Understanding the B Word: How one faculty member is helping her colleagues re-think bias
If asked, chances are you could quickly list the biases you hold based on your values and how you view the world. But without serious introspection, there’s a good chance you’ll miss a few—and when it comes to equity and diversity in the workplace, the Faculty of Medicine’s Dr. Catherine Tsilfidis will tell you that the ones you miss are the ones that matter most.
Since spring 2018, Tsilfidis has led more than 30 unconscious bias training workshops across the University. The purpose of these workshops is to raise awareness of the biases that we hold, which are influenced by a number of factors including our gender, culture, religion, ethnic background, and political leanings.
A long-time member and current leader of the Faculty of Medicine’s Office of Equity, Diversity and Gender Issues (EDG), she first offered this training to the hiring committee responsible for choosing the Faculty’s new dean.
The training has since been used in the hiring processes for four university deans, as well as for the University’s vice president of external relations, the University librarian and vice-provost (knowledge systems), and the provost and vice-president of academic affairs.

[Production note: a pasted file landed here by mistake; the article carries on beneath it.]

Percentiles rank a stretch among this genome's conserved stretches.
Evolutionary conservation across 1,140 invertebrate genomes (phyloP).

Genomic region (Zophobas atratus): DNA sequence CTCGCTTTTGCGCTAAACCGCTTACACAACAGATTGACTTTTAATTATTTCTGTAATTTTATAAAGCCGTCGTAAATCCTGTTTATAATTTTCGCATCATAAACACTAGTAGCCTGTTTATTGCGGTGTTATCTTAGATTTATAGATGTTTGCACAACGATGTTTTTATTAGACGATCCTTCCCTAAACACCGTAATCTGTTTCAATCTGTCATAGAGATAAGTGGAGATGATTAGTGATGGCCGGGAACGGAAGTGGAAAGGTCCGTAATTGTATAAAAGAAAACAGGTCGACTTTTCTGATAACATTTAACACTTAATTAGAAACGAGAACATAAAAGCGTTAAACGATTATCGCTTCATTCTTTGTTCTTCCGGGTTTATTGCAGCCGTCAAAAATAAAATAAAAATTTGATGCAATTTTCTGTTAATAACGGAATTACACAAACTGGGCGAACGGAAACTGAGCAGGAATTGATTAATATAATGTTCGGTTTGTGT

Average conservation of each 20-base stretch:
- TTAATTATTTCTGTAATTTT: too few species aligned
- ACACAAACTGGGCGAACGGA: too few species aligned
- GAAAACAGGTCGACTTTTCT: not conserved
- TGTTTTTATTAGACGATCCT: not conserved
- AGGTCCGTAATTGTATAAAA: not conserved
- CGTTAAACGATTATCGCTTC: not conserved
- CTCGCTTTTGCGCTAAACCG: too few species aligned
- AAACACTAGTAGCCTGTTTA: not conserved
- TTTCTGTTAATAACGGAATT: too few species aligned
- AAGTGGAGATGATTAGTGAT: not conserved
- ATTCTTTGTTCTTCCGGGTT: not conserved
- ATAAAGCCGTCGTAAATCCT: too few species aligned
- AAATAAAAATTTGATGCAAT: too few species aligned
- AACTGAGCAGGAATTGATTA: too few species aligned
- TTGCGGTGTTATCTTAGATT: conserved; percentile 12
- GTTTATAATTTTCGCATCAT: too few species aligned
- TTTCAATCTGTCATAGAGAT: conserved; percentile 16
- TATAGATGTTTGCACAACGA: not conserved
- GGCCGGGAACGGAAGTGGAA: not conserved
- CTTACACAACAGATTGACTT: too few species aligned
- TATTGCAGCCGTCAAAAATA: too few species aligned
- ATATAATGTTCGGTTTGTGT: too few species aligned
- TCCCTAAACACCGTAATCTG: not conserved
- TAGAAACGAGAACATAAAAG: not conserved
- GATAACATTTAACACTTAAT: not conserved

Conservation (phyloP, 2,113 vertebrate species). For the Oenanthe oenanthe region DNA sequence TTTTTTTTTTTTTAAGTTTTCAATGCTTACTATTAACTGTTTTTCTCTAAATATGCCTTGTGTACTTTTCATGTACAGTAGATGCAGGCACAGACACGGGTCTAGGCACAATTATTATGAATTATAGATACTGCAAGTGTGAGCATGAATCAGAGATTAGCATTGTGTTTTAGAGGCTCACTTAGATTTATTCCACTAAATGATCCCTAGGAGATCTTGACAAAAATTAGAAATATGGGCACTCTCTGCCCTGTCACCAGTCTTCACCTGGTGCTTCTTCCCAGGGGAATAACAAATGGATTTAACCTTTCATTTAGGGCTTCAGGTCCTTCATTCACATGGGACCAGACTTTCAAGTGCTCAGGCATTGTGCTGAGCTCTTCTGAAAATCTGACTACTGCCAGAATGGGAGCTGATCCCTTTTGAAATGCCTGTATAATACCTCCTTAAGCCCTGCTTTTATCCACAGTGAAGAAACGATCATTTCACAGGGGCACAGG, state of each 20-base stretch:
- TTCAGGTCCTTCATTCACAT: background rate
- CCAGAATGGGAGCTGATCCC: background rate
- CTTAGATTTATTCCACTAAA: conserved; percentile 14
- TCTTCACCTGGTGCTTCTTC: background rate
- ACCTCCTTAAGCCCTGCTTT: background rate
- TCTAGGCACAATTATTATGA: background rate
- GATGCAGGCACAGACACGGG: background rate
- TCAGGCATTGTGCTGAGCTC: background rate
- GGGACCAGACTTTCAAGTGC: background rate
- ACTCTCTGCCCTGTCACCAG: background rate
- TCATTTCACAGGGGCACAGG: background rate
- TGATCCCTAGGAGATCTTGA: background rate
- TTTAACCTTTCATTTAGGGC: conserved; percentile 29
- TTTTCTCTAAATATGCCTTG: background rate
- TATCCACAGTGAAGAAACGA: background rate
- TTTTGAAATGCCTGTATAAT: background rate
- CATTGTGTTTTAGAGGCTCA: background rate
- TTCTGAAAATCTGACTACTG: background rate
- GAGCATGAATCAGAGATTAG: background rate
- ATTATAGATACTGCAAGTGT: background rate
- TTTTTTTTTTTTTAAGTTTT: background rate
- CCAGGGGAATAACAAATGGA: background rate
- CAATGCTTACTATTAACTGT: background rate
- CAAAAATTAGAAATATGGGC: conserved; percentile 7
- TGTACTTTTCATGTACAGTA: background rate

“What we’re trying to do with this training is to help people realize that our unconscious biases are deeply ingrained. We often make assumptions that unfairly target certain individuals without realizing that we are doing it,” says Tsilfidis. “The hope is that by helping people understand that we all have biases, they will begin to consider how this comes into play when evaluating candidates—and this will result in an equitable search process and a more diverse candidate pool.”
While she sees the good it is doing at the University, for Tsilfidis, this work is somewhat personal. As a senior scientist at the Ottawa Hospital Research Institute and mother to two daughters studying in male-dominated fields (engineering and computer science), gender bias in the learning environment and workplace is something she has seen often.
Tsilfidis is hopeful this kind of training can make a difference and is quick to point out just how receptive her colleagues have been.
“It really resonates with people,” says Tsilfidis. “We aren’t pointing fingers at anyone, we’re just asking people to do some introspection that might help them see others more clearly.
“It’s clear from University leadership that this is a priority and this is important. I’m excited to see if and how, this kind of training impacts hiring outcomes.”
For more information on Unconscious Bias training at the University of Ottawa, email edgissues@uOttawa.ca.